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In the 7th and 8th centuries the Arabs, united by Mohammed, conquered the land from India, across northern Africa, to Spain. In the following centuries (through the 14th) they pursued the arts and sciences and were responsible for most of the scientific advances made in the west. Although the language was Arabic many of the scholars were Greeks, Christians, Persians, or Jews. Their most valuable contribution was the preservation of Greek learning through the middle ages, and it is through their translations that much of what we know today about the Greeks became available. In addition they made original contributions of their own.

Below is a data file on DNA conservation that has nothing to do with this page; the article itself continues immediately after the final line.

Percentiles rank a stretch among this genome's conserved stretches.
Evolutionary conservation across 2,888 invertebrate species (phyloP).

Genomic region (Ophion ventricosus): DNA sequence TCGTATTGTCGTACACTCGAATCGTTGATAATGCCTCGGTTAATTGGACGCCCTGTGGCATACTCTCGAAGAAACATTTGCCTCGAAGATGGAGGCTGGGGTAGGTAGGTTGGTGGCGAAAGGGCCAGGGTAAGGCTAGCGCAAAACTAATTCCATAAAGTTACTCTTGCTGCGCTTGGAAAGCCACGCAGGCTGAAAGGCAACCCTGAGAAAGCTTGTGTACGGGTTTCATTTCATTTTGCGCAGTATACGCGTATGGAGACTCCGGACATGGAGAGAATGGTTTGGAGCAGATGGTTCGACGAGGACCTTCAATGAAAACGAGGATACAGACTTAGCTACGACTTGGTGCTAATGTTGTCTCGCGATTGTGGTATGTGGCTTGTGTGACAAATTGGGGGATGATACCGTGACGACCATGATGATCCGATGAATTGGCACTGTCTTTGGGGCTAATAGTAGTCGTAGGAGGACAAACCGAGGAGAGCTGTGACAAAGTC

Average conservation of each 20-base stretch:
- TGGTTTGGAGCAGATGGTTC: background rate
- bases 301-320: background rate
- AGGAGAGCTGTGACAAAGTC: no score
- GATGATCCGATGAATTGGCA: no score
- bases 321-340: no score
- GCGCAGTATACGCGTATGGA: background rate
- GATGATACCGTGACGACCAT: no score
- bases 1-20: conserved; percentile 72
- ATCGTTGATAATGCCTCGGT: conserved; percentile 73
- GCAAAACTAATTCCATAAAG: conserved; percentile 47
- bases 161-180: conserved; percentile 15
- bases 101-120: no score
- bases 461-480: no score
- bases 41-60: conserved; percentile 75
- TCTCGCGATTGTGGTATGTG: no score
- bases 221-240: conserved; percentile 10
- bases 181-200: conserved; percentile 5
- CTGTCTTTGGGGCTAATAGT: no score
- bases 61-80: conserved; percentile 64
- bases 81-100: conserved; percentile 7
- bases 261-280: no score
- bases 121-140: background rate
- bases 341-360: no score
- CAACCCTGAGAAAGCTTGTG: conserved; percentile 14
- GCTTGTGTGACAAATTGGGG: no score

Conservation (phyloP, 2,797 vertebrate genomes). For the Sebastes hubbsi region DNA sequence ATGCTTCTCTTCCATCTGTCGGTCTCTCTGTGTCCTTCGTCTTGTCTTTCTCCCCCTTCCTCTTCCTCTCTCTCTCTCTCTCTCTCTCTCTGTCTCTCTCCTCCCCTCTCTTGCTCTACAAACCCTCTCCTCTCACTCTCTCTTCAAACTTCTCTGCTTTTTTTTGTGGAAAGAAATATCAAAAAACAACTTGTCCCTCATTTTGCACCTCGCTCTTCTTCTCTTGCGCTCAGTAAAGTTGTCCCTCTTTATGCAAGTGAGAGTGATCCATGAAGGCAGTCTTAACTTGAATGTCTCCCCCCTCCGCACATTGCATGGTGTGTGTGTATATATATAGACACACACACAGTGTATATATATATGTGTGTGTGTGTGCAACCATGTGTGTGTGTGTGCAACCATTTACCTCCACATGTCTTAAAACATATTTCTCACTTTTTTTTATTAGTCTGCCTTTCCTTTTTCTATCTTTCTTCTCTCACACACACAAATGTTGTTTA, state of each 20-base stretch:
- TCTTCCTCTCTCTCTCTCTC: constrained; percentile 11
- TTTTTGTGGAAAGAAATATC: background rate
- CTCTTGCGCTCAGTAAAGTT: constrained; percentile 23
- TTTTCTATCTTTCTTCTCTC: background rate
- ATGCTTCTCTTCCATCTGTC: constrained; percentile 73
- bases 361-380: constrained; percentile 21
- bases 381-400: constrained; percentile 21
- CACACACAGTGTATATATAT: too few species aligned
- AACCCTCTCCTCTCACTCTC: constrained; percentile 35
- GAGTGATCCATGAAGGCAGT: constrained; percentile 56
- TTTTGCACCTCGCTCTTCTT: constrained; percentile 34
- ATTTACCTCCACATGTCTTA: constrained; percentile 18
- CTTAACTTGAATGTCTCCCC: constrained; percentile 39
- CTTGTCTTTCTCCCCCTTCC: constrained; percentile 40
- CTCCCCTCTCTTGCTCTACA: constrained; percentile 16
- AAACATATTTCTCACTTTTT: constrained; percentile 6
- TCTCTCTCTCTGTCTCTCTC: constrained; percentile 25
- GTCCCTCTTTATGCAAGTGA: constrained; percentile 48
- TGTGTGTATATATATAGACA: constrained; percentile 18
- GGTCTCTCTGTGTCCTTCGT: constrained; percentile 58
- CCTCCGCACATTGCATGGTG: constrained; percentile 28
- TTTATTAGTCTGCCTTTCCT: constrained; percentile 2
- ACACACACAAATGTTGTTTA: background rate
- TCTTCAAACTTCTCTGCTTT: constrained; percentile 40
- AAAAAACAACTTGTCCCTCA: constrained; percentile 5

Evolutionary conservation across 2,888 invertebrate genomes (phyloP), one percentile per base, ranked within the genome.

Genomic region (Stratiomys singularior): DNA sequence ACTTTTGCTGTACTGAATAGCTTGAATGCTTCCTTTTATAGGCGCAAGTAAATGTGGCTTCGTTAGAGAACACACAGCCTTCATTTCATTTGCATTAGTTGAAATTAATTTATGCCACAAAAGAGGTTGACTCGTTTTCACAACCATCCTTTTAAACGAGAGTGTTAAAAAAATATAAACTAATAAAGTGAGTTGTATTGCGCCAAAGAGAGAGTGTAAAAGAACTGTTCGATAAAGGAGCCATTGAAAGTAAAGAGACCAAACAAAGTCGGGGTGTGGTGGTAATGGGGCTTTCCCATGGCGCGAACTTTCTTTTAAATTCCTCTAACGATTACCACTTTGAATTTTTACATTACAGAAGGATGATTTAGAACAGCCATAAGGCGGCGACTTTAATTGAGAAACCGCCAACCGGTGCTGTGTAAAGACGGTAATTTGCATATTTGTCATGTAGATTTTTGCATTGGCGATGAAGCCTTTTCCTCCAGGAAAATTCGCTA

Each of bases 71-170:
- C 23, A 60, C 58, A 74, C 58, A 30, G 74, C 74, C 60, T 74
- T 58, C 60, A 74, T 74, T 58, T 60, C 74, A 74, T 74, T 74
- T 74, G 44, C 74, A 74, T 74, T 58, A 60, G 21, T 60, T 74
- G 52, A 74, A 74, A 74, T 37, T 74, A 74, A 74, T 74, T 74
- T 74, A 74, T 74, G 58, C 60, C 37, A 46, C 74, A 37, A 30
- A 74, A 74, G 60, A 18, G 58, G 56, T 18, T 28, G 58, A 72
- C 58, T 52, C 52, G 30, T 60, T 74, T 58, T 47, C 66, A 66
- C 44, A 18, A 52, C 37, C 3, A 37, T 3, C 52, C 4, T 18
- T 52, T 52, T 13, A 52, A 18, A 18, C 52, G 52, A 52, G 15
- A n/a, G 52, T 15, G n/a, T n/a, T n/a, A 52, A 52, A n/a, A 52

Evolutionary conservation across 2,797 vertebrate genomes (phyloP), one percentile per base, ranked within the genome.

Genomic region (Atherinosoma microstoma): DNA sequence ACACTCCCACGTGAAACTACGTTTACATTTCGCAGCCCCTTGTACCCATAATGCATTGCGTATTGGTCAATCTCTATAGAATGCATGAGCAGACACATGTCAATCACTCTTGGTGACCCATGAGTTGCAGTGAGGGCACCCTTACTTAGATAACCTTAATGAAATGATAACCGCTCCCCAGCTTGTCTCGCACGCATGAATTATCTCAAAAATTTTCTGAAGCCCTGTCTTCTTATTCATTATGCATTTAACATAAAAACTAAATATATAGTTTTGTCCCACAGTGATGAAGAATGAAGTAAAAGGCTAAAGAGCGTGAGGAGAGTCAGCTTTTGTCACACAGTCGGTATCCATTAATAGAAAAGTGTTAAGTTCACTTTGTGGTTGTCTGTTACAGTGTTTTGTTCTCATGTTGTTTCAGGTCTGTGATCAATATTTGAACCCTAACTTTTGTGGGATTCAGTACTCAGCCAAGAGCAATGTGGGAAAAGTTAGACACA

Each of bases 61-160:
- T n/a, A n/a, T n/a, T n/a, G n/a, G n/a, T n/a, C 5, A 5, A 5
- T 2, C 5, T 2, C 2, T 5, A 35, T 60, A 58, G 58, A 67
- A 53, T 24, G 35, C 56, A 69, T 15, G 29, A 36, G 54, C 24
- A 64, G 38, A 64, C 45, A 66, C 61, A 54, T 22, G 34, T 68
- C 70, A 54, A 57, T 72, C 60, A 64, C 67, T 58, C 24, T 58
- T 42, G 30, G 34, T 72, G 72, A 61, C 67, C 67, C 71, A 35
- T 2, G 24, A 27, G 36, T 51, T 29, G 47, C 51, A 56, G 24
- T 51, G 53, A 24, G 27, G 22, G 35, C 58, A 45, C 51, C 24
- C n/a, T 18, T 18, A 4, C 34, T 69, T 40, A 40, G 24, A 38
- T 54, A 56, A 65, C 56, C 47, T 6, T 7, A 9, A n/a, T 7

They took over and improved the Hindu number symbols and the idea of positional notation. These numerals (the Hindu-Arabic system of numeration) and the algorithms for operating with them were transmitted to Europe around 1200 and are in use throughout the world today. Like the Hindus, the Arabs worked freely with irrationals. However they took a backward step in rejecting negative numbers in spite of having learned of them from the Hindus. In algebra the Arabs contributed first of all the name. The word "algebra" come from the title of a text book in the subject, Hisab al-jabr w'al muqabala, written about 830 by the astronomer/mathematician Mohammed ibn-Musa al-Khwarizmi. This title is sometimes translated as "Restoring and Simplification" or as "Transposition and Cancellation." Our word "algorithm" in a corruption of al-Khowarizmi's name.

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